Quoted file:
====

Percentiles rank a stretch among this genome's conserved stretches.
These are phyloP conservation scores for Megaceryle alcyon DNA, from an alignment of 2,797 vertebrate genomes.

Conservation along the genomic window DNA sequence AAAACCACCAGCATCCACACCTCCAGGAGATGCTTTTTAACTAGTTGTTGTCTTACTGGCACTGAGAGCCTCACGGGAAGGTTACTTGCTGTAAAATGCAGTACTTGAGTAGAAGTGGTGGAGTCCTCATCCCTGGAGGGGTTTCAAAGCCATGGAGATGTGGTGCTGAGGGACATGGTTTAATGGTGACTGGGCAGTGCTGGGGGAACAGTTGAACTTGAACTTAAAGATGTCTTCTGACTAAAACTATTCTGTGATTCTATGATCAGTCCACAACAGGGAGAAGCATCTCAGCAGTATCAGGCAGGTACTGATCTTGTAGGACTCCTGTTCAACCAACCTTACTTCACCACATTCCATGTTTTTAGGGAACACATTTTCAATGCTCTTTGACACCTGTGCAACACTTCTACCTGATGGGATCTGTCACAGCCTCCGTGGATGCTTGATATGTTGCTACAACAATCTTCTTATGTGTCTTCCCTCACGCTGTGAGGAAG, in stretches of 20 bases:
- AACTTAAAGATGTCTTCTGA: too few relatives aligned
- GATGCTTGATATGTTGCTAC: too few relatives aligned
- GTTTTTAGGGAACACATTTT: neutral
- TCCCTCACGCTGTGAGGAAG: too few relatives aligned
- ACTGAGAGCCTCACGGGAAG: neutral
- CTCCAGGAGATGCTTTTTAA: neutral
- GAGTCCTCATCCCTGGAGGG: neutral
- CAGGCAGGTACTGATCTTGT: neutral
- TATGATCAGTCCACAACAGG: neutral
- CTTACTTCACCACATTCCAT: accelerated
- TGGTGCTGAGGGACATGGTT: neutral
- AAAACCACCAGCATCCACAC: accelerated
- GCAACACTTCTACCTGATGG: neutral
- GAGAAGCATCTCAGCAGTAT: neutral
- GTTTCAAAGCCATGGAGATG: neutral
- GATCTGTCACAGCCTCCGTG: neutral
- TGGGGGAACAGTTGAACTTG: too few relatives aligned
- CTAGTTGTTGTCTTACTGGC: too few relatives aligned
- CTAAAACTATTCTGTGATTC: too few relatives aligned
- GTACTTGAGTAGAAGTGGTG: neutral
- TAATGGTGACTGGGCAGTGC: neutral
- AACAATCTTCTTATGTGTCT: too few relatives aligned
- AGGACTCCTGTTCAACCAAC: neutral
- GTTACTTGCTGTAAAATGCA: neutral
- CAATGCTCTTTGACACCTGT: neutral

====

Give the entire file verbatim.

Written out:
Percentiles rank a stretch among this genome's conserved stretches.
These are phyloP conservation scores for Megaceryle alcyon DNA, from an alignment of 2,797 vertebrate genomes.

Conservation along the genomic window DNA sequence AAAACCACCAGCATCCACACCTCCAGGAGATGCTTTTTAACTAGTTGTTGTCTTACTGGCACTGAGAGCCTCACGGGAAGGTTACTTGCTGTAAAATGCAGTACTTGAGTAGAAGTGGTGGAGTCCTCATCCCTGGAGGGGTTTCAAAGCCATGGAGATGTGGTGCTGAGGGACATGGTTTAATGGTGACTGGGCAGTGCTGGGGGAACAGTTGAACTTGAACTTAAAGATGTCTTCTGACTAAAACTATTCTGTGATTCTATGATCAGTCCACAACAGGGAGAAGCATCTCAGCAGTATCAGGCAGGTACTGATCTTGTAGGACTCCTGTTCAACCAACCTTACTTCACCACATTCCATGTTTTTAGGGAACACATTTTCAATGCTCTTTGACACCTGTGCAACACTTCTACCTGATGGGATCTGTCACAGCCTCCGTGGATGCTTGATATGTTGCTACAACAATCTTCTTATGTGTCTTCCCTCACGCTGTGAGGAAG, in stretches of 20 bases:
- AACTTAAAGATGTCTTCTGA: too few relatives aligned
- GATGCTTGATATGTTGCTAC: too few relatives aligned
- GTTTTTAGGGAACACATTTT: neutral
- TCCCTCACGCTGTGAGGAAG: too few relatives aligned
- ACTGAGAGCCTCACGGGAAG: neutral
- CTCCAGGAGATGCTTTTTAA: neutral
- GAGTCCTCATCCCTGGAGGG: neutral
- CAGGCAGGTACTGATCTTGT: neutral
- TATGATCAGTCCACAACAGG: neutral
- CTTACTTCACCACATTCCAT: accelerated
- TGGTGCTGAGGGACATGGTT: neutral
- AAAACCACCAGCATCCACAC: accelerated
- GCAACACTTCTACCTGATGG: neutral
- GAGAAGCATCTCAGCAGTAT: neutral
- GTTTCAAAGCCATGGAGATG: neutral
- GATCTGTCACAGCCTCCGTG: neutral
- TGGGGGAACAGTTGAACTTG: too few relatives aligned
- CTAGTTGTTGTCTTACTGGC: too few relatives aligned
- CTAAAACTATTCTGTGATTC: too few relatives aligned
- GTACTTGAGTAGAAGTGGTG: neutral
- TAATGGTGACTGGGCAGTGC: neutral
- AACAATCTTCTTATGTGTCT: too few relatives aligned
- AGGACTCCTGTTCAACCAAC: neutral
- GTTACTTGCTGTAAAATGCA: neutral
- CAATGCTCTTTGACACCTGT: neutral